ST. LOUIS — Post-election worry is settling in for Americans as many continue to hit refresh on return maps, waiting to see the results.
"There's been anxiety leading up to the election. There's anxiety from COVID, there's been just uncertainty about everything," Washington University Assistant Professor of Psychiatry Dr. Jessi Gold said during an interview with 5 On Your Side. "This is just compounding what we already had before and then not knowing is always one of those things that prey on anxiety."
Dr. Gold said just watching and waiting for results can worsen how we feel and even the chime that goes off when results come in can provoke anxiety.
"People get a little bit of trauma, just from that," she said.
That trauma can combine with trauma from previous contentious elections and worry about possible unrest this year.
Richelle Moore is a Clinical Mental Health Counselor with St. Louis-based Restore Counseling and Wellness Services.
"The outcome, leading to unrest is is a big topic right now," Moore said. "Feeling safe is a big topic right now and concern about what it looks like for whoever wins this election on the other side of this."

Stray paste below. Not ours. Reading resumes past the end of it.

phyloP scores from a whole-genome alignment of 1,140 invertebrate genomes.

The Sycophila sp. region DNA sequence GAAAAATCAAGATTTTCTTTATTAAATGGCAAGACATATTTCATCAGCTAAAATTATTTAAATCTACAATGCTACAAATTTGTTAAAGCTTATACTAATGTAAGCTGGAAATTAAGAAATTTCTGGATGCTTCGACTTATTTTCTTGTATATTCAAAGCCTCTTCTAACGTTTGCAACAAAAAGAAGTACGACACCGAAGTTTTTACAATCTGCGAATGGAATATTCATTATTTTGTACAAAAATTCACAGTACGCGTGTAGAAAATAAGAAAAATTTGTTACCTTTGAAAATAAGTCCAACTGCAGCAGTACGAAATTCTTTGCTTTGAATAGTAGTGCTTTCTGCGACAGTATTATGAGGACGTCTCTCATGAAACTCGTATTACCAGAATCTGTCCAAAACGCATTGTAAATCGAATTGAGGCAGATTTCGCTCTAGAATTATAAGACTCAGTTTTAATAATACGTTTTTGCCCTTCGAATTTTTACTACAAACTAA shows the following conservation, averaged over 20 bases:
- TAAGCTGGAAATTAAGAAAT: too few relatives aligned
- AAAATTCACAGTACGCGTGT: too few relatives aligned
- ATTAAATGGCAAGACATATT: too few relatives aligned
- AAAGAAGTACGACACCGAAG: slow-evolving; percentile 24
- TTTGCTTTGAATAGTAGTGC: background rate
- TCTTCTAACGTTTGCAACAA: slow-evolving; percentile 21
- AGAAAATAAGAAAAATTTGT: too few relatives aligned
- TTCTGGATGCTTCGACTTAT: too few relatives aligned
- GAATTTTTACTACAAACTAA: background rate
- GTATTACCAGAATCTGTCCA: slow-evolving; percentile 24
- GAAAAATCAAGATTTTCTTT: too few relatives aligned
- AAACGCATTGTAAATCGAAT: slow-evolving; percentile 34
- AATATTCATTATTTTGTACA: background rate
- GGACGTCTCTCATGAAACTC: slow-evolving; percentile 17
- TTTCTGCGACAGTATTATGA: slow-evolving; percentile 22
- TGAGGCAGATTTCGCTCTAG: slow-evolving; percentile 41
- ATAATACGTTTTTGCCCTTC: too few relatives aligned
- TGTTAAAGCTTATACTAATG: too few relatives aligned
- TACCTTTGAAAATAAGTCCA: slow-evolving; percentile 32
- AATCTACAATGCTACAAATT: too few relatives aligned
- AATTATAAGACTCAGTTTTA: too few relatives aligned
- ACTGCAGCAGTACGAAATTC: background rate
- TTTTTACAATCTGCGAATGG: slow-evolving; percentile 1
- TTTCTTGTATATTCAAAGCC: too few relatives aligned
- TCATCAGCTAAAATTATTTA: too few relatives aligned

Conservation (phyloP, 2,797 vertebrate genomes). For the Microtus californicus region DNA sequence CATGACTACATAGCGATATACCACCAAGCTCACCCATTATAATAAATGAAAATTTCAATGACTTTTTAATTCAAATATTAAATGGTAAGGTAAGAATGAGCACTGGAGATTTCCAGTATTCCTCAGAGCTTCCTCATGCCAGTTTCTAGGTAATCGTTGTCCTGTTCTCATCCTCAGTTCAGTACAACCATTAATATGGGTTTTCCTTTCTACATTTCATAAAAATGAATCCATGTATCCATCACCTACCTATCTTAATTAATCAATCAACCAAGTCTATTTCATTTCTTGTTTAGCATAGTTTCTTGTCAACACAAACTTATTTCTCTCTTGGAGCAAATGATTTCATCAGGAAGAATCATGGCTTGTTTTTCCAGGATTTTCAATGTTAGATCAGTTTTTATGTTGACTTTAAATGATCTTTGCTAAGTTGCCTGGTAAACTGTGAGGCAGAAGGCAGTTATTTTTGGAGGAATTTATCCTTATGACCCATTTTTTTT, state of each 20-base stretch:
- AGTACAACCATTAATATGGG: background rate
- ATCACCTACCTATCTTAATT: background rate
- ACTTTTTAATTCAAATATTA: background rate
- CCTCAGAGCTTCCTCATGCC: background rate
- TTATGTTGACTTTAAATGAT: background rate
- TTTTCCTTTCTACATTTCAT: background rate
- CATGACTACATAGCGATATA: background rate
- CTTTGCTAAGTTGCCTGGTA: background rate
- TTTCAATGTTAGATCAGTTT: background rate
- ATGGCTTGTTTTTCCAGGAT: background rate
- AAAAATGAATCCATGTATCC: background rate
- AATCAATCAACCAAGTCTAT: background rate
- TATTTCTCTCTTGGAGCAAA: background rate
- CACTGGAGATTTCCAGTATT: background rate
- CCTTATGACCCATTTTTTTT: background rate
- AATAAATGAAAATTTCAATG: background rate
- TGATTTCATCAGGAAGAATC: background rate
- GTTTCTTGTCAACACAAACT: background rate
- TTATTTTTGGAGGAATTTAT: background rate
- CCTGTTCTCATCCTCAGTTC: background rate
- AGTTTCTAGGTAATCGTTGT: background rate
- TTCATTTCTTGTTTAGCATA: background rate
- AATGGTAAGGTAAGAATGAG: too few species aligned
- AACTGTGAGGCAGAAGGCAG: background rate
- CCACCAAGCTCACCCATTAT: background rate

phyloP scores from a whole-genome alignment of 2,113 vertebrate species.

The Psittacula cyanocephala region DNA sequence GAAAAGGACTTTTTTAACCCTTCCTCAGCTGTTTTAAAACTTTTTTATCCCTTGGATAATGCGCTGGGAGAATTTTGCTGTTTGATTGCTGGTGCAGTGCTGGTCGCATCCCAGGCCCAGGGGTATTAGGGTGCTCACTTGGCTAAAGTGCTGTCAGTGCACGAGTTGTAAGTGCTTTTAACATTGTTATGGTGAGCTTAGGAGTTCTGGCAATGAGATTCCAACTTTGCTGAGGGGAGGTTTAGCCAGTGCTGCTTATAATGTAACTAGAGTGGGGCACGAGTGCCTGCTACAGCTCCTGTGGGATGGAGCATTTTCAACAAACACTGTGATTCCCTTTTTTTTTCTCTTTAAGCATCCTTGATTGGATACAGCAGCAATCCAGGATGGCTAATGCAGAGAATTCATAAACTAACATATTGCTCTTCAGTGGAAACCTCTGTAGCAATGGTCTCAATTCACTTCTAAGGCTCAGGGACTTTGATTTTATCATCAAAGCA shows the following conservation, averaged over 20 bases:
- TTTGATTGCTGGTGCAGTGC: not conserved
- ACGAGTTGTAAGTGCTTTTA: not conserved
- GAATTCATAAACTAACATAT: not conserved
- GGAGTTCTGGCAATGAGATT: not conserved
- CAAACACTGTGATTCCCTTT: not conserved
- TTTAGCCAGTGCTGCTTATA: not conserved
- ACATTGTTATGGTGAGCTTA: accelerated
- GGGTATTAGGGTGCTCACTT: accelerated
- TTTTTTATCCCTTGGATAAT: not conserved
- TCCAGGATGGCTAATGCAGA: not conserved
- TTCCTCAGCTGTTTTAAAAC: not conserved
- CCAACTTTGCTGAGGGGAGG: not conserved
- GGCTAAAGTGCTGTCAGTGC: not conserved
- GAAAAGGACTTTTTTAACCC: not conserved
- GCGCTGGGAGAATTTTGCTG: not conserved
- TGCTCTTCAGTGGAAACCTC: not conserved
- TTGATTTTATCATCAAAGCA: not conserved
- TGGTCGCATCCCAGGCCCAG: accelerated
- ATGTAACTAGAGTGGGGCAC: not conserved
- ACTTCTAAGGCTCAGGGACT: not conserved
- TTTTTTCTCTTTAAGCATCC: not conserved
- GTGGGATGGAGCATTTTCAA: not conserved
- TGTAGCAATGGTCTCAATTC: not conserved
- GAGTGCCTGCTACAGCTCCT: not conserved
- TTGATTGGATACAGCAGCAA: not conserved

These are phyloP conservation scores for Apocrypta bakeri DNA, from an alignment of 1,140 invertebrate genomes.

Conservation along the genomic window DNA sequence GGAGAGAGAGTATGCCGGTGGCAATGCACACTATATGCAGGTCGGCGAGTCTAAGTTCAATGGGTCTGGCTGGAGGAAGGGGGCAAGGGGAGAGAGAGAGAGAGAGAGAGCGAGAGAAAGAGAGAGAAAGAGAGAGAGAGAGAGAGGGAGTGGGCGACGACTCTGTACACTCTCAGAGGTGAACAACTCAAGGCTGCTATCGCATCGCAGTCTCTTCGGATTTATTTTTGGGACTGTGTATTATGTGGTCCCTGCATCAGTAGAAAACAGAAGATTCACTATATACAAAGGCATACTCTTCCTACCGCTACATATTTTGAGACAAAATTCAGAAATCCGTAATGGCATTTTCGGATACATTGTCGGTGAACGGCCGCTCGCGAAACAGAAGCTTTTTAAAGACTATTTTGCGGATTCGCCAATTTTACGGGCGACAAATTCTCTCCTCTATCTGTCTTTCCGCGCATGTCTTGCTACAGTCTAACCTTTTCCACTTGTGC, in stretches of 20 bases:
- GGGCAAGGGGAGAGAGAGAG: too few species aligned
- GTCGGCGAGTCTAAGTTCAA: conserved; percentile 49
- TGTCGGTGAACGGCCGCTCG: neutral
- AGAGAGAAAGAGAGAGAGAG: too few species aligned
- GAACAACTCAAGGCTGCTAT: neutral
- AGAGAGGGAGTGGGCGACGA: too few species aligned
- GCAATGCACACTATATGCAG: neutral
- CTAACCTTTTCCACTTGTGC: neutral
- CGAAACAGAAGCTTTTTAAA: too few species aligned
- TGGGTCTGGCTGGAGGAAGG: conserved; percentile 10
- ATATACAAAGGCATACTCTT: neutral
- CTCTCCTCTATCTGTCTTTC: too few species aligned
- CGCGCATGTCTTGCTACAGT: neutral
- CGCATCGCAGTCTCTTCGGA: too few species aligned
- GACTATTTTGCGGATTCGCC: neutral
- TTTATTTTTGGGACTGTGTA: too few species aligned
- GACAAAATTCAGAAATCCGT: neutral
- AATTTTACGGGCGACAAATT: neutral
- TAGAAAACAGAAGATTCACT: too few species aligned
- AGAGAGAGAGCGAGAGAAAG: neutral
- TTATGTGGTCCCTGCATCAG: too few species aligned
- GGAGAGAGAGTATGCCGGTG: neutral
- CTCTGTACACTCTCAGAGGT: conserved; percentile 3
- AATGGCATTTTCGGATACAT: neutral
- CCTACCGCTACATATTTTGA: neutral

Moore is telling her patients to focus on what they can control, not on what they can't.
"Take comfort in knowing that you did your part," she said. "So if you were able to get out and vote and exercise your right to vote, you did your part."
Moore and Dr. Gold recommend the following:
- Limit social media
- Watch, read and listen to election news in increments
- Do something you enjoy
- Try a new hobby
- Spend time in the sun
If you feel that your stress and worry is growing out of control, reach out for professional help.
"Do the best you can. Don't beat yourself up if you can't do it immediately but know whatever you're feeling is totally normal," Dr. Gold tells 5 On Your Side, "It's a hard time."